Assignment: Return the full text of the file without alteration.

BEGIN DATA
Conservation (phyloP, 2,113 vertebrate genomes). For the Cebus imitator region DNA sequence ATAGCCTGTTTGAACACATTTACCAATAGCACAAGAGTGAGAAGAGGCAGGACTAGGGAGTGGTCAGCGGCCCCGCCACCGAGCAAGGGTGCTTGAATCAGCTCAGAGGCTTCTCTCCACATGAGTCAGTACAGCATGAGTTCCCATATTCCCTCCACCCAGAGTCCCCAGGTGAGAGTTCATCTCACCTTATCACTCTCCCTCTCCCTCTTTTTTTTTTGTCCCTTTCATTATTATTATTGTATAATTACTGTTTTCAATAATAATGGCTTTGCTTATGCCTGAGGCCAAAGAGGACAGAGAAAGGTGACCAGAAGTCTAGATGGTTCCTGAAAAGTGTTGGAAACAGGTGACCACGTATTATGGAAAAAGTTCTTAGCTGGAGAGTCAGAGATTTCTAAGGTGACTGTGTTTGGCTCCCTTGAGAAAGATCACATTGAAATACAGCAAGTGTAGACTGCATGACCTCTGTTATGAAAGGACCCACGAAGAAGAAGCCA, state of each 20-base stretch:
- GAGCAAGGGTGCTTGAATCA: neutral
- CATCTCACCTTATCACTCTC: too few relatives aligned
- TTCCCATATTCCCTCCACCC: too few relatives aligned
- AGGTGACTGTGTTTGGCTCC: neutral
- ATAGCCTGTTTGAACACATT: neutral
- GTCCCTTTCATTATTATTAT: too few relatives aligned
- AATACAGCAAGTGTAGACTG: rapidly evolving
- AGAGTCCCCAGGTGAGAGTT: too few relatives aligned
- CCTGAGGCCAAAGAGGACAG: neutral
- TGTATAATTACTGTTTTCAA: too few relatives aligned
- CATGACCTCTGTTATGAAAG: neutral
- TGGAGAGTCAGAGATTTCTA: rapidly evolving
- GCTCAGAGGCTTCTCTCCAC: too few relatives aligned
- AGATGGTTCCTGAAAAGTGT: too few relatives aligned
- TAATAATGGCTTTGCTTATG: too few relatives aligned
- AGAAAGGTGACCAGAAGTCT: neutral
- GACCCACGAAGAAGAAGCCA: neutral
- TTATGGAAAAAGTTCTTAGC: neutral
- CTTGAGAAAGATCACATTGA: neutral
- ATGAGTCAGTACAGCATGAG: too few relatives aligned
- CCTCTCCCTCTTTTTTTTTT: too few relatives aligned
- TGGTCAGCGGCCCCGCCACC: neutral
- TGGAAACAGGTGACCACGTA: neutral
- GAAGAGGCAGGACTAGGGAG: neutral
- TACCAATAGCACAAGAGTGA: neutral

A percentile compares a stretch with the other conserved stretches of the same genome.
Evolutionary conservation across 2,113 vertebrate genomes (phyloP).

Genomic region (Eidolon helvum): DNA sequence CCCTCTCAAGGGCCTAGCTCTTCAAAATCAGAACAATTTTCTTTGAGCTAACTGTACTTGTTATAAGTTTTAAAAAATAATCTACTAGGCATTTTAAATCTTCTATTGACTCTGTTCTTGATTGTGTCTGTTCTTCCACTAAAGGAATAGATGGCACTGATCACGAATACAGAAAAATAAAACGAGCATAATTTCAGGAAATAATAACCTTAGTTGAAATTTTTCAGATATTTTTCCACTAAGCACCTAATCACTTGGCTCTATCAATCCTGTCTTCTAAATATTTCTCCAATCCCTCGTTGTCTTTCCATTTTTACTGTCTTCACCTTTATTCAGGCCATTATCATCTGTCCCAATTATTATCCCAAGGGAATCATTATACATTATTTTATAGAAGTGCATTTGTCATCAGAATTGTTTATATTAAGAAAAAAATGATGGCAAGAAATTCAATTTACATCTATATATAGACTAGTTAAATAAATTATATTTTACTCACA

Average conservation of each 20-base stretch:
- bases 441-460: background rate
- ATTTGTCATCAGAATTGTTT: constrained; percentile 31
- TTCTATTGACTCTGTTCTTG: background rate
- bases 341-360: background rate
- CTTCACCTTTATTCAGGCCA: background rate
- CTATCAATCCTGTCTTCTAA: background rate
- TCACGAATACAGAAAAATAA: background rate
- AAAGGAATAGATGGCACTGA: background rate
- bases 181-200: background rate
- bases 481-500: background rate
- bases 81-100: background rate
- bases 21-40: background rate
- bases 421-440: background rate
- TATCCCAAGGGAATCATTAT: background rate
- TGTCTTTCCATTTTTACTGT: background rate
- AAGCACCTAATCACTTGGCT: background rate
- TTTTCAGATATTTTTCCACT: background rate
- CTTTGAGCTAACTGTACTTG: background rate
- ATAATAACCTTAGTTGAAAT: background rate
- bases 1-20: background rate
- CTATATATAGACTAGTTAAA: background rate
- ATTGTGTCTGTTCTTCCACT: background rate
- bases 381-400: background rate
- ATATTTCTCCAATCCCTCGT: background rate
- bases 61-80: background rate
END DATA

Conservation (phyloP, 2,113 vertebrate genomes). For the Cebus imitator region DNA sequence ATAGCCTGTTTGAACACATTTACCAATAGCACAAGAGTGAGAAGAGGCAGGACTAGGGAGTGGTCAGCGGCCCCGCCACCGAGCAAGGGTGCTTGAATCAGCTCAGAGGCTTCTCTCCACATGAGTCAGTACAGCATGAGTTCCCATATTCCCTCCACCCAGAGTCCCCAGGTGAGAGTTCATCTCACCTTATCACTCTCCCTCTCCCTCTTTTTTTTTTGTCCCTTTCATTATTATTATTGTATAATTACTGTTTTCAATAATAATGGCTTTGCTTATGCCTGAGGCCAAAGAGGACAGAGAAAGGTGACCAGAAGTCTAGATGGTTCCTGAAAAGTGTTGGAAACAGGTGACCACGTATTATGGAAAAAGTTCTTAGCTGGAGAGTCAGAGATTTCTAAGGTGACTGTGTTTGGCTCCCTTGAGAAAGATCACATTGAAATACAGCAAGTGTAGACTGCATGACCTCTGTTATGAAAGGACCCACGAAGAAGAAGCCA, state of each 20-base stretch:
- GAGCAAGGGTGCTTGAATCA: neutral
- CATCTCACCTTATCACTCTC: too few relatives aligned
- TTCCCATATTCCCTCCACCC: too few relatives aligned
- AGGTGACTGTGTTTGGCTCC: neutral
- ATAGCCTGTTTGAACACATT: neutral
- GTCCCTTTCATTATTATTAT: too few relatives aligned
- AATACAGCAAGTGTAGACTG: rapidly evolving
- AGAGTCCCCAGGTGAGAGTT: too few relatives aligned
- CCTGAGGCCAAAGAGGACAG: neutral
- TGTATAATTACTGTTTTCAA: too few relatives aligned
- CATGACCTCTGTTATGAAAG: neutral
- TGGAGAGTCAGAGATTTCTA: rapidly evolving
- GCTCAGAGGCTTCTCTCCAC: too few relatives aligned
- AGATGGTTCCTGAAAAGTGT: too few relatives aligned
- TAATAATGGCTTTGCTTATG: too few relatives aligned
- AGAAAGGTGACCAGAAGTCT: neutral
- GACCCACGAAGAAGAAGCCA: neutral
- TTATGGAAAAAGTTCTTAGC: neutral
- CTTGAGAAAGATCACATTGA: neutral
- ATGAGTCAGTACAGCATGAG: too few relatives aligned
- CCTCTCCCTCTTTTTTTTTT: too few relatives aligned
- TGGTCAGCGGCCCCGCCACC: neutral
- TGGAAACAGGTGACCACGTA: neutral
- GAAGAGGCAGGACTAGGGAG: neutral
- TACCAATAGCACAAGAGTGA: neutral

A percentile compares a stretch with the other conserved stretches of the same genome.
Evolutionary conservation across 2,113 vertebrate genomes (phyloP).

Genomic region (Eidolon helvum): DNA sequence CCCTCTCAAGGGCCTAGCTCTTCAAAATCAGAACAATTTTCTTTGAGCTAACTGTACTTGTTATAAGTTTTAAAAAATAATCTACTAGGCATTTTAAATCTTCTATTGACTCTGTTCTTGATTGTGTCTGTTCTTCCACTAAAGGAATAGATGGCACTGATCACGAATACAGAAAAATAAAACGAGCATAATTTCAGGAAATAATAACCTTAGTTGAAATTTTTCAGATATTTTTCCACTAAGCACCTAATCACTTGGCTCTATCAATCCTGTCTTCTAAATATTTCTCCAATCCCTCGTTGTCTTTCCATTTTTACTGTCTTCACCTTTATTCAGGCCATTATCATCTGTCCCAATTATTATCCCAAGGGAATCATTATACATTATTTTATAGAAGTGCATTTGTCATCAGAATTGTTTATATTAAGAAAAAAATGATGGCAAGAAATTCAATTTACATCTATATATAGACTAGTTAAATAAATTATATTTTACTCACA

Average conservation of each 20-base stretch:
- bases 441-460: background rate
- ATTTGTCATCAGAATTGTTT: constrained; percentile 31
- TTCTATTGACTCTGTTCTTG: background rate
- bases 341-360: background rate
- CTTCACCTTTATTCAGGCCA: background rate
- CTATCAATCCTGTCTTCTAA: background rate
- TCACGAATACAGAAAAATAA: background rate
- AAAGGAATAGATGGCACTGA: background rate
- bases 181-200: background rate
- bases 481-500: background rate
- bases 81-100: background rate
- bases 21-40: background rate
- bases 421-440: background rate
- TATCCCAAGGGAATCATTAT: background rate
- TGTCTTTCCATTTTTACTGT: background rate
- AAGCACCTAATCACTTGGCT: background rate
- TTTTCAGATATTTTTCCACT: background rate
- CTTTGAGCTAACTGTACTTG: background rate
- ATAATAACCTTAGTTGAAAT: background rate
- bases 1-20: background rate
- CTATATATAGACTAGTTAAA: background rate
- ATTGTGTCTGTTCTTCCACT: background rate
- bases 381-400: background rate
- ATATTTCTCCAATCCCTCGT: background rate
- bases 61-80: background rate